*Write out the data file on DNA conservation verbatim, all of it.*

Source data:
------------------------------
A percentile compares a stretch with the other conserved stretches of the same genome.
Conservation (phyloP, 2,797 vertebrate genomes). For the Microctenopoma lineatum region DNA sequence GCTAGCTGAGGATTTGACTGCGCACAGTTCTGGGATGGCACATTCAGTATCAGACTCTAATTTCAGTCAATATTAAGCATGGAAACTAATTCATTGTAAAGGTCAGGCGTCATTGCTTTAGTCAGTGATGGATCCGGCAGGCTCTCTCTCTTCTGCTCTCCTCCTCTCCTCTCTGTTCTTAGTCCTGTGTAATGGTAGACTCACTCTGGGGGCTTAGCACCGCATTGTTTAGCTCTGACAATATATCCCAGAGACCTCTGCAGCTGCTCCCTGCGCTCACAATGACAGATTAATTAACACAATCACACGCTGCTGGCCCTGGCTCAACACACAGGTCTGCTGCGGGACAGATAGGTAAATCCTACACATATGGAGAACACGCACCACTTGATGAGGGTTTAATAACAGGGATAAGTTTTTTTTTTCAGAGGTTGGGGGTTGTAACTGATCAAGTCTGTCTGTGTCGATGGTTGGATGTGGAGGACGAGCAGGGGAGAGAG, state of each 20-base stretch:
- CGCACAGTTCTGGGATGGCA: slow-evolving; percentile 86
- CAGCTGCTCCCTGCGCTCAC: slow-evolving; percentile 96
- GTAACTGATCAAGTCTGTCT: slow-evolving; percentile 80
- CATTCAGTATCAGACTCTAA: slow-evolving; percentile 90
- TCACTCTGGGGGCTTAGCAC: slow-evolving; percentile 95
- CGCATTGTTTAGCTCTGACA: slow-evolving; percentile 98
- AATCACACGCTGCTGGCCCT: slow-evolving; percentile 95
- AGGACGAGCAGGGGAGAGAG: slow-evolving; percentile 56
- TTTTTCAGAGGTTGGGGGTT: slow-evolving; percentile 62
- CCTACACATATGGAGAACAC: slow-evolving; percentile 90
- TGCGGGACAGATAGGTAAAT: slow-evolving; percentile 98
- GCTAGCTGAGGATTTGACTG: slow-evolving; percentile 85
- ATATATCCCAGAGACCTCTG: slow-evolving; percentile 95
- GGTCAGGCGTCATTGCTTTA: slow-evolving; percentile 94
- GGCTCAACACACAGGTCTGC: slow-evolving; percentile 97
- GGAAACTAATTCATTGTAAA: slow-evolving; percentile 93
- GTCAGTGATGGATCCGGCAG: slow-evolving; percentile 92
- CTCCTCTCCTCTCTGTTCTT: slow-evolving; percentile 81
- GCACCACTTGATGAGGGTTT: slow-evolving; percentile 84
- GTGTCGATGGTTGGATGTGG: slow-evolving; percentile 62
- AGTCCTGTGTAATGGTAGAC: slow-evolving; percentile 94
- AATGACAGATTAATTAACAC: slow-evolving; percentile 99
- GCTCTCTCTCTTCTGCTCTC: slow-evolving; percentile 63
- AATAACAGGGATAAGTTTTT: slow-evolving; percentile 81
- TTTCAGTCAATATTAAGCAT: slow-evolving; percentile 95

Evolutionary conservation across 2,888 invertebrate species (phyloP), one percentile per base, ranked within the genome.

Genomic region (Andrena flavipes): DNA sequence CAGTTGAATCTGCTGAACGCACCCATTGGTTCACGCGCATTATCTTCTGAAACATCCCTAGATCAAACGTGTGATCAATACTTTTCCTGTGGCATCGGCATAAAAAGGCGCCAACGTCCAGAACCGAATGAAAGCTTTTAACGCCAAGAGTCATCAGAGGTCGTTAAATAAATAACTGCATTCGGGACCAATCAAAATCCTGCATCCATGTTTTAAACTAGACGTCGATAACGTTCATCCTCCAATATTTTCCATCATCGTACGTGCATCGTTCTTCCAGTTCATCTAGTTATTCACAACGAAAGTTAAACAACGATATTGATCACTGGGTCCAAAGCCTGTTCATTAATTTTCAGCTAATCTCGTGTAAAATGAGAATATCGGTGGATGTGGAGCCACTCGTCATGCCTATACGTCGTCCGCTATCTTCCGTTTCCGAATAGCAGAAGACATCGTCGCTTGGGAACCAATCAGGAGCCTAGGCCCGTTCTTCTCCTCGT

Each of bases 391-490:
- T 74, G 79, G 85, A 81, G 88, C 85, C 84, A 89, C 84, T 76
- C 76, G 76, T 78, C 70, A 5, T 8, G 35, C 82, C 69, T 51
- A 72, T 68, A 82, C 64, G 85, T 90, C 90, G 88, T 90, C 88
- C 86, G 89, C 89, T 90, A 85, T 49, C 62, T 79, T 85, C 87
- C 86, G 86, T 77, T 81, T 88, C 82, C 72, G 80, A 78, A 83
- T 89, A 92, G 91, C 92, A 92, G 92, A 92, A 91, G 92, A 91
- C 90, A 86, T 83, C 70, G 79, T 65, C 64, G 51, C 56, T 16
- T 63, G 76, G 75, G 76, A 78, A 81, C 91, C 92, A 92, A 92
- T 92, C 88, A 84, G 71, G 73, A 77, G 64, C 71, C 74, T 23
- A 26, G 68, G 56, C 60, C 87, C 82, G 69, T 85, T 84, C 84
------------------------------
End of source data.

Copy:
A percentile compares a stretch with the other conserved stretches of the same genome.
Conservation (phyloP, 2,797 vertebrate genomes). For the Microctenopoma lineatum region DNA sequence GCTAGCTGAGGATTTGACTGCGCACAGTTCTGGGATGGCACATTCAGTATCAGACTCTAATTTCAGTCAATATTAAGCATGGAAACTAATTCATTGTAAAGGTCAGGCGTCATTGCTTTAGTCAGTGATGGATCCGGCAGGCTCTCTCTCTTCTGCTCTCCTCCTCTCCTCTCTGTTCTTAGTCCTGTGTAATGGTAGACTCACTCTGGGGGCTTAGCACCGCATTGTTTAGCTCTGACAATATATCCCAGAGACCTCTGCAGCTGCTCCCTGCGCTCACAATGACAGATTAATTAACACAATCACACGCTGCTGGCCCTGGCTCAACACACAGGTCTGCTGCGGGACAGATAGGTAAATCCTACACATATGGAGAACACGCACCACTTGATGAGGGTTTAATAACAGGGATAAGTTTTTTTTTTCAGAGGTTGGGGGTTGTAACTGATCAAGTCTGTCTGTGTCGATGGTTGGATGTGGAGGACGAGCAGGGGAGAGAG, state of each 20-base stretch:
- CGCACAGTTCTGGGATGGCA: slow-evolving; percentile 86
- CAGCTGCTCCCTGCGCTCAC: slow-evolving; percentile 96
- GTAACTGATCAAGTCTGTCT: slow-evolving; percentile 80
- CATTCAGTATCAGACTCTAA: slow-evolving; percentile 90
- TCACTCTGGGGGCTTAGCAC: slow-evolving; percentile 95
- CGCATTGTTTAGCTCTGACA: slow-evolving; percentile 98
- AATCACACGCTGCTGGCCCT: slow-evolving; percentile 95
- AGGACGAGCAGGGGAGAGAG: slow-evolving; percentile 56
- TTTTTCAGAGGTTGGGGGTT: slow-evolving; percentile 62
- CCTACACATATGGAGAACAC: slow-evolving; percentile 90
- TGCGGGACAGATAGGTAAAT: slow-evolving; percentile 98
- GCTAGCTGAGGATTTGACTG: slow-evolving; percentile 85
- ATATATCCCAGAGACCTCTG: slow-evolving; percentile 95
- GGTCAGGCGTCATTGCTTTA: slow-evolving; percentile 94
- GGCTCAACACACAGGTCTGC: slow-evolving; percentile 97
- GGAAACTAATTCATTGTAAA: slow-evolving; percentile 93
- GTCAGTGATGGATCCGGCAG: slow-evolving; percentile 92
- CTCCTCTCCTCTCTGTTCTT: slow-evolving; percentile 81
- GCACCACTTGATGAGGGTTT: slow-evolving; percentile 84
- GTGTCGATGGTTGGATGTGG: slow-evolving; percentile 62
- AGTCCTGTGTAATGGTAGAC: slow-evolving; percentile 94
- AATGACAGATTAATTAACAC: slow-evolving; percentile 99
- GCTCTCTCTCTTCTGCTCTC: slow-evolving; percentile 63
- AATAACAGGGATAAGTTTTT: slow-evolving; percentile 81
- TTTCAGTCAATATTAAGCAT: slow-evolving; percentile 95

Evolutionary conservation across 2,888 invertebrate species (phyloP), one percentile per base, ranked within the genome.

Genomic region (Andrena flavipes): DNA sequence CAGTTGAATCTGCTGAACGCACCCATTGGTTCACGCGCATTATCTTCTGAAACATCCCTAGATCAAACGTGTGATCAATACTTTTCCTGTGGCATCGGCATAAAAAGGCGCCAACGTCCAGAACCGAATGAAAGCTTTTAACGCCAAGAGTCATCAGAGGTCGTTAAATAAATAACTGCATTCGGGACCAATCAAAATCCTGCATCCATGTTTTAAACTAGACGTCGATAACGTTCATCCTCCAATATTTTCCATCATCGTACGTGCATCGTTCTTCCAGTTCATCTAGTTATTCACAACGAAAGTTAAACAACGATATTGATCACTGGGTCCAAAGCCTGTTCATTAATTTTCAGCTAATCTCGTGTAAAATGAGAATATCGGTGGATGTGGAGCCACTCGTCATGCCTATACGTCGTCCGCTATCTTCCGTTTCCGAATAGCAGAAGACATCGTCGCTTGGGAACCAATCAGGAGCCTAGGCCCGTTCTTCTCCTCGT

Each of bases 391-490:
- T 74, G 79, G 85, A 81, G 88, C 85, C 84, A 89, C 84, T 76
- C 76, G 76, T 78, C 70, A 5, T 8, G 35, C 82, C 69, T 51
- A 72, T 68, A 82, C 64, G 85, T 90, C 90, G 88, T 90, C 88
- C 86, G 89, C 89, T 90, A 85, T 49, C 62, T 79, T 85, C 87
- C 86, G 86, T 77, T 81, T 88, C 82, C 72, G 80, A 78, A 83
- T 89, A 92, G 91, C 92, A 92, G 92, A 92, A 91, G 92, A 91
- C 90, A 86, T 83, C 70, G 79, T 65, C 64, G 51, C 56, T 16
- T 63, G 76, G 75, G 76, A 78, A 81, C 91, C 92, A 92, A 92
- T 92, C 88, A 84, G 71, G 73, A 77, G 64, C 71, C 74, T 23
- A 26, G 68, G 56, C 60, C 87, C 82, G 69, T 85, T 84, C 84